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Google Glass in the Emergency Department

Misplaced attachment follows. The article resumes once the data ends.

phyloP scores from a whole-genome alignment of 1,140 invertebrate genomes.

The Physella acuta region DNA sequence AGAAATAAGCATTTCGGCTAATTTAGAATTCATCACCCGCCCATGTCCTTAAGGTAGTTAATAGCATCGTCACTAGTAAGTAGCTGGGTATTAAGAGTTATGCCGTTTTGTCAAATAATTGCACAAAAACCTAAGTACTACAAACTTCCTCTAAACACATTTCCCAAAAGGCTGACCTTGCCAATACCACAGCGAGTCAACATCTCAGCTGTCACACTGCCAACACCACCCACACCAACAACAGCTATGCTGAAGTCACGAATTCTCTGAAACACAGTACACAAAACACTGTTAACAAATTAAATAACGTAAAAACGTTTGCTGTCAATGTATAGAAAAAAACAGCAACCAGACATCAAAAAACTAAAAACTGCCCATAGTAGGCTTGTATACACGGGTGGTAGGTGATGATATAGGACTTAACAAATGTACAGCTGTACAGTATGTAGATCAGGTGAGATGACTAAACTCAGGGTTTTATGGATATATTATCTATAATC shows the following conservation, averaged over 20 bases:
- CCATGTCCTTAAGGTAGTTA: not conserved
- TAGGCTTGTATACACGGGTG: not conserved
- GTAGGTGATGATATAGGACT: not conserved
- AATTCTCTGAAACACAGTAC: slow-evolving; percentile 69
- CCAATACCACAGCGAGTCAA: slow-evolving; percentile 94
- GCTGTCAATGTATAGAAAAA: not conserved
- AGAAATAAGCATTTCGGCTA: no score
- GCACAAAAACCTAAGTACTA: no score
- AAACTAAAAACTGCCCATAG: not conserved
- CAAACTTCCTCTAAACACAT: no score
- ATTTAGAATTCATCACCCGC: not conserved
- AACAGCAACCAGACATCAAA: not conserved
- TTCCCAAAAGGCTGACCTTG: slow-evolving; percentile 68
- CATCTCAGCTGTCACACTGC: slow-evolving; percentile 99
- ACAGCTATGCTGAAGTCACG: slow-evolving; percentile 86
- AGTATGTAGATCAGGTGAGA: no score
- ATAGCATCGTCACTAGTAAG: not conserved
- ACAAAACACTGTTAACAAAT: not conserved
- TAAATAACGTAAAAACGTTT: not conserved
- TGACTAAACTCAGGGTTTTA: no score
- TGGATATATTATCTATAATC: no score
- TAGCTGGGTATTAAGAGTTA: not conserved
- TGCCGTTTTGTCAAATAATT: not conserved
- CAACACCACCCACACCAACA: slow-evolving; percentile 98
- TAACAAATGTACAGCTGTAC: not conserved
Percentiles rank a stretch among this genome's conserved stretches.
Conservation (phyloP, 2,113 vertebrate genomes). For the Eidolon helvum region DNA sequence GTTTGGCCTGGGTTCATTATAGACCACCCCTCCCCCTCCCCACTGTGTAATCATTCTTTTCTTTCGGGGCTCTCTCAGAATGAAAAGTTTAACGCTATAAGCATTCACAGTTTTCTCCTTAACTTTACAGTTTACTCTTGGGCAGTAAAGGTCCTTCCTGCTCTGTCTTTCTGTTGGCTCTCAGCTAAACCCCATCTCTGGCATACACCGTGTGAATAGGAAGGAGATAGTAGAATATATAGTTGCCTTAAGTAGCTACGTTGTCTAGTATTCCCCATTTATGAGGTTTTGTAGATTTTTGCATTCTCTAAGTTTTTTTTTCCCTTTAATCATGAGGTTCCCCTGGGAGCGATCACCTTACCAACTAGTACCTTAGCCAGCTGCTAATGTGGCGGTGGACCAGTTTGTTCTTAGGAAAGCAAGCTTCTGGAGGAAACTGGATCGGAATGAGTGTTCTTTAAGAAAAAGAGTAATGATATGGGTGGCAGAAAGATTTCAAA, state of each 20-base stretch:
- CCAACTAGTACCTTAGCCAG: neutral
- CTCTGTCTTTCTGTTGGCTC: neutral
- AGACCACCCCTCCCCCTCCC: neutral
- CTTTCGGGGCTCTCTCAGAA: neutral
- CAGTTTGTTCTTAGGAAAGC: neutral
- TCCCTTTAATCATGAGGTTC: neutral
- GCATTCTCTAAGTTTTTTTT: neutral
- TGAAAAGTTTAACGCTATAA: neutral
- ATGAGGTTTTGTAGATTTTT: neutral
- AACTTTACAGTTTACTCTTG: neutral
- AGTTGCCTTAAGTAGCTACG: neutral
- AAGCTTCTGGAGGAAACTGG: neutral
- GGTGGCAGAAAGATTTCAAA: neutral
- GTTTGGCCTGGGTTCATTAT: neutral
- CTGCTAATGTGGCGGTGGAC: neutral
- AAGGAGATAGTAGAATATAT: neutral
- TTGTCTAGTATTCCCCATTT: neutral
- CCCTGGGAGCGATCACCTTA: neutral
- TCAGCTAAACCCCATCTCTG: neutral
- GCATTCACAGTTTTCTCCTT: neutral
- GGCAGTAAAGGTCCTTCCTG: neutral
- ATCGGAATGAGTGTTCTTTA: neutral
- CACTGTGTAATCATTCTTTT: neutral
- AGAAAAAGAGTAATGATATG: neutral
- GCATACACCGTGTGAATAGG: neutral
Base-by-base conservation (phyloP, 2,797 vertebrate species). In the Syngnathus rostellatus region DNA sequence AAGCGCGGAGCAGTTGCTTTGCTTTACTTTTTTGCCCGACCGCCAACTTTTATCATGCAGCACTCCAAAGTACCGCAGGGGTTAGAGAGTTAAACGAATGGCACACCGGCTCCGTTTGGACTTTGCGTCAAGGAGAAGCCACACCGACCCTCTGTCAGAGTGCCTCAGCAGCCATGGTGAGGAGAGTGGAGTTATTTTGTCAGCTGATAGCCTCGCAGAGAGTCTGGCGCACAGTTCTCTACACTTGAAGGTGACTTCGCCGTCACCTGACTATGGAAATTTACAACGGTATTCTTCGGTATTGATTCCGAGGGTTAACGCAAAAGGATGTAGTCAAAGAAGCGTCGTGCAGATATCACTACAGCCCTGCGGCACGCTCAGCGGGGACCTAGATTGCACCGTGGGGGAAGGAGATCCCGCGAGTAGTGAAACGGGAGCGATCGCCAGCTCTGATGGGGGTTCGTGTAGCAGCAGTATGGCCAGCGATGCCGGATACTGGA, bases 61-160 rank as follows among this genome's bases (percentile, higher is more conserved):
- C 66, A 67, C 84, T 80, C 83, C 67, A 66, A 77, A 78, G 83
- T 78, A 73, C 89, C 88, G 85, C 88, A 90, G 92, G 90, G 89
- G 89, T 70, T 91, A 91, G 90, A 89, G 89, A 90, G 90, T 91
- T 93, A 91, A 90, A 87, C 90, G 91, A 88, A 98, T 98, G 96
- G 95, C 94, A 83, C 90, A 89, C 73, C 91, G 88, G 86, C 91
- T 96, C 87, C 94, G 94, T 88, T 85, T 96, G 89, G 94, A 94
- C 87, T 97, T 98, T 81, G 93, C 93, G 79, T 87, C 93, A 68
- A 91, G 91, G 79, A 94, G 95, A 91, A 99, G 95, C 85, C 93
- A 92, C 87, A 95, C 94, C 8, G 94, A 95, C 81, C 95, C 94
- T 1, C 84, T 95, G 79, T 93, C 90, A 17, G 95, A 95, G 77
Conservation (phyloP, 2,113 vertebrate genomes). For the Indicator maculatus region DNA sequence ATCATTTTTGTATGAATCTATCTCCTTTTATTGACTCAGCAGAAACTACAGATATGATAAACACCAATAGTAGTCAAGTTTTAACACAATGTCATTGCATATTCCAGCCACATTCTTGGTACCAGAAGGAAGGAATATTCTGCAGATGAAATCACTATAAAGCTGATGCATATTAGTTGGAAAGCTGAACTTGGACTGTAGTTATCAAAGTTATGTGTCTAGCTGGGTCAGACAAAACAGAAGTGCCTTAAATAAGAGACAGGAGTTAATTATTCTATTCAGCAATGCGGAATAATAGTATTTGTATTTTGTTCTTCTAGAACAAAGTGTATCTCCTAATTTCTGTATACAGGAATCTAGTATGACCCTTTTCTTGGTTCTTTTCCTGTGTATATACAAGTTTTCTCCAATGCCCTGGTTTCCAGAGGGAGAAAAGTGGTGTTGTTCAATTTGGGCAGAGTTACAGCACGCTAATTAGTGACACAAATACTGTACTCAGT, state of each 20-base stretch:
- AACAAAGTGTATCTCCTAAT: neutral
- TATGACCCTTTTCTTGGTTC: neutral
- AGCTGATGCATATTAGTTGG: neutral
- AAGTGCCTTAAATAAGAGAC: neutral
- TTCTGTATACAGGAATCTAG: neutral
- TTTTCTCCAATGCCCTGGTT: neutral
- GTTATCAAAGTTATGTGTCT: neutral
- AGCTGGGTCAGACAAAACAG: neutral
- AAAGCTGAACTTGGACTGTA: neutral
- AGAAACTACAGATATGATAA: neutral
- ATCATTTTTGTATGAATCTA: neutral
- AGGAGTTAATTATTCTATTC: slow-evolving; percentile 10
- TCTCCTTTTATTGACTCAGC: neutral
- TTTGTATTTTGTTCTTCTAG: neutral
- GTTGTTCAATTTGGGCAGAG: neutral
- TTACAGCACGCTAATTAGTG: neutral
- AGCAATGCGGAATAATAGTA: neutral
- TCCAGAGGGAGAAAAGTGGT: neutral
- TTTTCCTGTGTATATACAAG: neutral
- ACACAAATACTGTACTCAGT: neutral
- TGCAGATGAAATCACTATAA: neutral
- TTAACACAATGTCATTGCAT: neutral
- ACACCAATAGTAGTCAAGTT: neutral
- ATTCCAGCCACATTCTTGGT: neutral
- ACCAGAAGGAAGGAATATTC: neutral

Google Glass is trying to make inroads into the medical field and there have been several stories about how it is being used in the emergency department. One story begins with how Boston’s Beth Israel Deaconess Medical Center is the first hospital in the world to use the glasses for direct patient care. The benefits are reportedly legion: “Information like the patient’s name, their past medical history, even X-rays can all come up with Google Glass and could be life-saving, especially if a patient can’t communicate or doesn’t know their allergies and medications.” Yawwwwn … er, um … WHOA! The physician who is spearheading the Google Glass program at Beth Israel says that “I can say, ‘Page nurse,’ and say, ‘Nurse, can you get me some more sedation, thanks!’ And it will page them automatically all through voice commands and voice dictation.” That’s great. But there are other products out there that do the same thing. Think Vocera. And in Dr. Horng’s example, the nurse would then page the doctor back and say” “Doctor, I’ll get you some more sedation as soon as you put the order in the computer. Administration doesn’t let us take verbal orders, remember?” Then the doctor would have to walk out of the patient’s room, with Google Glass flashing e-mails and cat videos into his peripheral vision, so that he could enter the sedation order into the computer, then re-page the nurse and tell her that the order has been entered, which she’ll probably already know about and will only serve to piss her off because of the needless interruptions from the doctor playing with his new toy. Either that, or the doctor will sit in front of the patient having the following argument with an inanimate object … OK Glass … OK GLASS! Open patient John Smith chart. No, not that one. Close patient John Smith chart. Open patient John … what’s your middle name, sir? … Open patient John Francis Smith chart. Close patient Francis Smith chart. Open patient JOHN Francis Smith chart. Open orders. No, I don’t want hors d’oeuvres. O-PEN OR-DERS. By now, the patient is either annoyed or laughing. In either case, Google Glass probably cost more time than it saved. No sooner did the pixels dim on the first story than another story pops up about how not only did Google Glass just *work* at Beth Israel Deaconess Medical Center, but how Google Glass SAVED A LIFE! It turns out that the same Dr. Horng was treating a patient with a “severe brain bleed” and that the priority in brain bleed patients is to lower the blood pressure. However … dun dun dun duuuuuhhhhhh … the patient was *allergic* to some unknown blood pressure medication and … dun dun dun duuuuuhhhhhh … the patient was also taking an unknown blood thinner. Dr. Horng was able to find the answers “almost instantly” using Google Glass and “was able to administer the right medications to slow the bleeding and save the man’s life.” I call bullshit. Let’s walk through a typical patient experiencing a “severe brain bleed.” First, the patient doesn’t walk up to the registration window saying “Pardon me, ma’am, but I happen to be having a severe brain bleed – left hemisphere, temporal region.” The patient walks up to the registration window (or is brought in by ambulance) saying “I have a headache.” Perhaps the patient has “weakness.” Or maybe the patient is brought in by ambulance unconscious. But a “severe brain bleed” is a diagnosis made after workup, not a presenting symptom. So even with the help of Google Glass, a ...